They weren't bored. In the parking lot afterwards I realized I was the only one looking for the three tenth graders to rally around the adults. (If this makes me sound creepy, shame on you; they were my guests and ultimately I was responsible...) .In the event, they had already gone to the car and were waiting patiently there while we and the parents talked, mostly about how difficult it was to keep kids of their age in our lives without a prior appointment. Then Daddy checked in with his daughter's cell phone, establishing her exact whereabouts and readiness to go home. Which is when I realized the biggest thing of all about the rodeo. I hadn't heard a single cell phone go off the entire time.

Not one. That's when I had the moment of hope it takes for the gas tanks InstaPunk speaks of to fill.

I also saw something at Cowtown nobody I talked to mentioned. But I will. In the next post. Something grand and fine about America you won't find in all the lefty celebrations of European socialism. I guarantee you, you'll be shocked and surprised at the perspective I have to offer.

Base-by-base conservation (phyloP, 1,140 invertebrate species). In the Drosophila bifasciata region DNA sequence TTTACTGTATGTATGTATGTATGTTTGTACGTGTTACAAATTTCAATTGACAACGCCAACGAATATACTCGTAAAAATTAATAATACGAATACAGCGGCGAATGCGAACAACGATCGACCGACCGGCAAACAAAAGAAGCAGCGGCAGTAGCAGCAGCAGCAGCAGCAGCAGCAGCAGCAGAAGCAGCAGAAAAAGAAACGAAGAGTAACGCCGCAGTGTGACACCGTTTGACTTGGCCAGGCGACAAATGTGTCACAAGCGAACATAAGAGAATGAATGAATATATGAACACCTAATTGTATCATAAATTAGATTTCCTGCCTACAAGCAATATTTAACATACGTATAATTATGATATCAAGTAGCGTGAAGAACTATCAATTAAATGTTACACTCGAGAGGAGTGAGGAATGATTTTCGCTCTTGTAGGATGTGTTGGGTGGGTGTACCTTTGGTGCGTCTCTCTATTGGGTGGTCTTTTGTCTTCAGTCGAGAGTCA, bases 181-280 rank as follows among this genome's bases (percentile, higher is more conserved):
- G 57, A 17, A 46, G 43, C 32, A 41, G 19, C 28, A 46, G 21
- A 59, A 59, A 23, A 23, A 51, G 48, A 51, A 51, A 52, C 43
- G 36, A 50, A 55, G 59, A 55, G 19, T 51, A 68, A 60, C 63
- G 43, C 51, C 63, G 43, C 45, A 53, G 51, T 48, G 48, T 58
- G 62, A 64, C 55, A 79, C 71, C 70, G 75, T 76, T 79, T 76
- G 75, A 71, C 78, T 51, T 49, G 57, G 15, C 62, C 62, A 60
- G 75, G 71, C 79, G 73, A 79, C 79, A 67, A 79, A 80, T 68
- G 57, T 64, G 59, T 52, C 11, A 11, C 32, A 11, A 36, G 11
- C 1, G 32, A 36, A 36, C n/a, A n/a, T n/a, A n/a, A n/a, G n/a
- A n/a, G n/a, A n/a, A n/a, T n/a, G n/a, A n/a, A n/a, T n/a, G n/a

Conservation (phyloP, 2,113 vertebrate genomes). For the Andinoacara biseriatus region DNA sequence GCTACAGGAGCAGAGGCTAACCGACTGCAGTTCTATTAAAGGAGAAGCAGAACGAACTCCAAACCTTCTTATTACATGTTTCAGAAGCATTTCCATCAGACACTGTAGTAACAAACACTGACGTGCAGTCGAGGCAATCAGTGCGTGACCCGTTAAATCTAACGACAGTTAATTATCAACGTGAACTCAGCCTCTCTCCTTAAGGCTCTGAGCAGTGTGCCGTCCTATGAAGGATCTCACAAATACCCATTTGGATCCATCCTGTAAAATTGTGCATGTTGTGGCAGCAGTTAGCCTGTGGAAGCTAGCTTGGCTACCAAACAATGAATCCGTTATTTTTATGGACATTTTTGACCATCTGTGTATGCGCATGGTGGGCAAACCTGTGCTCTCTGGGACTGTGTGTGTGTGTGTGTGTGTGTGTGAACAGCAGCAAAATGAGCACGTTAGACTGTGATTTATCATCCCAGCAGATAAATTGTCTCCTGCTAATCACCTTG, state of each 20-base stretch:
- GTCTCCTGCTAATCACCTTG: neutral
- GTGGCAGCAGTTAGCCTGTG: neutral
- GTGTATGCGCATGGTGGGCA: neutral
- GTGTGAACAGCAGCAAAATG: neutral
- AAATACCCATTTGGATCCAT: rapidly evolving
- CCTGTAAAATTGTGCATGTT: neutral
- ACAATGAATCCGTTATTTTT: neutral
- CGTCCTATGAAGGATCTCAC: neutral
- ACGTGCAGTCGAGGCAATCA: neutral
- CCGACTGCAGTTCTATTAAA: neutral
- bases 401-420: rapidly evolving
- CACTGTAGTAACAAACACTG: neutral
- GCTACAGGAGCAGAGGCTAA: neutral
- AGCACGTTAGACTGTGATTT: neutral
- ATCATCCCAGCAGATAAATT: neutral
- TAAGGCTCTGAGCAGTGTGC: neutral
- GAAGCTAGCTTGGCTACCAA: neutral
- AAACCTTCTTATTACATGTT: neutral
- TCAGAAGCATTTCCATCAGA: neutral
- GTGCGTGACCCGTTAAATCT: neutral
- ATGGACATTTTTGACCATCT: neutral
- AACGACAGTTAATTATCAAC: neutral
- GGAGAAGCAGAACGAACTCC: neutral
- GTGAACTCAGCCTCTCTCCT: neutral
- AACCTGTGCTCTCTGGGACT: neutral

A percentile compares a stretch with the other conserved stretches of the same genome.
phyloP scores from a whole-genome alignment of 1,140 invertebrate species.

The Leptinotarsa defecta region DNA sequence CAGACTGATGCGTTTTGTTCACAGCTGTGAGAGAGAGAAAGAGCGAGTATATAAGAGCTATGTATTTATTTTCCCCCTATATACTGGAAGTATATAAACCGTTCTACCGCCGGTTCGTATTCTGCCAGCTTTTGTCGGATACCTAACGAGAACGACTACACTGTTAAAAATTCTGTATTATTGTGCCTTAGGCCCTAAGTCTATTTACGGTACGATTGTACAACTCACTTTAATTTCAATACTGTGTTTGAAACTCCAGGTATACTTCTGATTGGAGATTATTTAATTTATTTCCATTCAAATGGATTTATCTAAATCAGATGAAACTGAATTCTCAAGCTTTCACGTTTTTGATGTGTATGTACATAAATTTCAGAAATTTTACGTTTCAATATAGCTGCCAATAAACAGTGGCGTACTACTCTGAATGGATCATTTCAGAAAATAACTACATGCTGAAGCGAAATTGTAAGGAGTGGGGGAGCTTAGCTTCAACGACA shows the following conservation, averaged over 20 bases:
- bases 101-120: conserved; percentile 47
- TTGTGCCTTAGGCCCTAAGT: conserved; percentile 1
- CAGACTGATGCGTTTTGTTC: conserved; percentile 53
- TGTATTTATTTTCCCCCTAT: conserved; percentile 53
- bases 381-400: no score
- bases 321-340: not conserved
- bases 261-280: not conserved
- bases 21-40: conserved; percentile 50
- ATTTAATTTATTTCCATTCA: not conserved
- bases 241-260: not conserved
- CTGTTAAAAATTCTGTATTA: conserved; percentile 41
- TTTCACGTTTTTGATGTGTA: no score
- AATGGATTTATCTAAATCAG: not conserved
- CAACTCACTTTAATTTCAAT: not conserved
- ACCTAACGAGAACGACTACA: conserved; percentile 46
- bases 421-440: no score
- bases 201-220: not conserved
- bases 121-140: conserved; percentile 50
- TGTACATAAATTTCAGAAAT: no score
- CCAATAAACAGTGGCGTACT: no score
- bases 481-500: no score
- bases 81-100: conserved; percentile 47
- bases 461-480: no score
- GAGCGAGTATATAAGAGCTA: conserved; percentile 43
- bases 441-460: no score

Thursday, July 29, 2010


An Eduardo Eruption

Look how freaking amazing this car is. Worth every penny.

THE BRAKES (PROBABLY) WORK, TOO. Do you ever get the feeling that we're living in a Dali-esque carnival? Well, I do. Doesn't matter where you turn. Everything is insane. So I'm losing it. Sorry. I'm losing it. Don't mind me. Go on about what you were already doing. And if you decide to read this anyway, don't look for any beginning. I'm just going to start in the middle, where we all are btw. The middle of WTF land.